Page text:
Another day later, Blue partakes with other prostitutes in a bachelor party for wealthy client J.J. Clark (Don Broomfield). Irritated by J.J.'s arrogance, Blue strips in the middle of the party and taunts J.J. to do the same. Elle pulls Blue aside and warns her never to humiliate a client again or she will be physically harmed. Blue then declares she cannot remain a prostitute, but Elle refuses to let her go.

Later, Senator Dixon (Christopher McDonald), one of Blue's first clients, sends for her, and Sully drives her to Dixon's hotel. There, Blue is ambushed by Senator Dixon, a bodyguard, and two other men with a film camera and lights. Despite her protests, the cameraman films as a hood is placed over Blue's head, and she is handcuffed to the bed. Sully interrupts the stag film in progress. Senator Dixon draws a gun, but Sully overpowers him and escapes with Blue.

After Blue tells Sully about wanting to quit prostitution and start over, Sully gives her a bag full of over $5,000 in cash that he stole from Dixon's hotel room. Blue asks Sully if he would be interested in running away with her and he agrees. Blue and Sully settle in the same small town where Blue first saw Josh. They move in together in small house with Sully play-acting as Blue's father. Blue enrolls in a local high school where she makes new friends and begins dating Josh, who does not recognize her from the brothel.

A few weeks later, Elle locates Blue and shows up at the school, pretending to be Blue's mother. Elle privately approaches Blue and angrily explains to her that as a result of Blue running away, Elle was forced to compensate Senator Dixon the money that was stolen and also forced to use three of her girls to finish the stag film that the senator began filming. Ellen threatens Blue to return to Sacramento with her, but Elle calls her bluff.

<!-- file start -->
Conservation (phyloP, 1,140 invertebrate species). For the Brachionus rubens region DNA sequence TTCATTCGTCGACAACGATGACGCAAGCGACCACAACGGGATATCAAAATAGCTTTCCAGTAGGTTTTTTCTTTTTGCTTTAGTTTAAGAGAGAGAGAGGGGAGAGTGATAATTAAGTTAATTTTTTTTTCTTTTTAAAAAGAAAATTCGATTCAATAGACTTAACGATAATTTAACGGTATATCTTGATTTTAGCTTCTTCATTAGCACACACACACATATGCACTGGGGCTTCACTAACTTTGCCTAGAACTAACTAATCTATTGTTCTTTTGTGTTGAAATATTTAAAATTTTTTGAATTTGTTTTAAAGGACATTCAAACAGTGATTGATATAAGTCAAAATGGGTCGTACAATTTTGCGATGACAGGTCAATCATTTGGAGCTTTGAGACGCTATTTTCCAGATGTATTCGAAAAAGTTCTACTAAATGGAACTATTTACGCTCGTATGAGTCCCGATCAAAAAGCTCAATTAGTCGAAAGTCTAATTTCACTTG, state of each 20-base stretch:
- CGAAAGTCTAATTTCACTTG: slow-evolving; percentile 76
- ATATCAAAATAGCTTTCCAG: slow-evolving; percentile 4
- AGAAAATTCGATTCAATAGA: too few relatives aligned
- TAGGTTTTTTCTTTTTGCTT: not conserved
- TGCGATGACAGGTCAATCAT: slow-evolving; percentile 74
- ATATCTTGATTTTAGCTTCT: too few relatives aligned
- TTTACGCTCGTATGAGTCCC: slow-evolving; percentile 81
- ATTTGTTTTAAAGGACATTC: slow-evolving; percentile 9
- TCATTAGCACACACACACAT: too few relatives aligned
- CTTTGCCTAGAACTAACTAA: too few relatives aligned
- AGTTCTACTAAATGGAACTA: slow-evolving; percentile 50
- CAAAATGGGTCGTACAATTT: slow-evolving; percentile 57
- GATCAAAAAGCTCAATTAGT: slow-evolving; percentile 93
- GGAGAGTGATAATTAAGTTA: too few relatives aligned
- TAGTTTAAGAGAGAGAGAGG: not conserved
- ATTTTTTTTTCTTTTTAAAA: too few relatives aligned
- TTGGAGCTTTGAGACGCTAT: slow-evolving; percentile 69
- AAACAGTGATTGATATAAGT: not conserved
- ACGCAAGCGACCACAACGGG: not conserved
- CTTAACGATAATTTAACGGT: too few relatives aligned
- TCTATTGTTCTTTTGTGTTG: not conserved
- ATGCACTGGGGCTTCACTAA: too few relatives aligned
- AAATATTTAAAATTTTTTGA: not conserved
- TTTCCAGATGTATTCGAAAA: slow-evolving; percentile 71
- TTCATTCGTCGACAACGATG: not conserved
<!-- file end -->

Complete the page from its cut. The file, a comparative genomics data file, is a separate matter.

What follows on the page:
The next evening, Blue goes to Josh's football game and consoles him when his team loses. Afterwards, Colonel Winslow beckons Josh, and Blue follows them to a building on campus where Elle awaits with a film projector. Winslow informs Josh he has bad news about Blue in which Elle screens the stag film, and Josh recognizes Blue's face onscreen. Blue bursts in, yells at them to turn off the film, and asks who any of them are to judge her. Josh follows her out, but she evades him. Elle tries to lure Blue back to the brothel by forcing Blue into her car for the drive back to Sacramento, but Sully chases after them and runs Elle's car off the road. Sully pulls Blue out of the backseat and after an armed standoff between him, Elle and Elle's new driver/bodyguard, Elle decides to let Blue and Sully go.

Some time later, Blue is still living with Sully as her fatherly protector and attending high school. In the final scene, Josh approaches Blue on her way to school where he admits he was disoriented when he discovered she had been a prostitute. However, he tells her he has always loved her, and they embrace.



  1. ^ a b c Turan, Kenneth (May 8, 1992). "MOVIE REVIEW : Failing Grade for High School Romance". Los Angeles Times.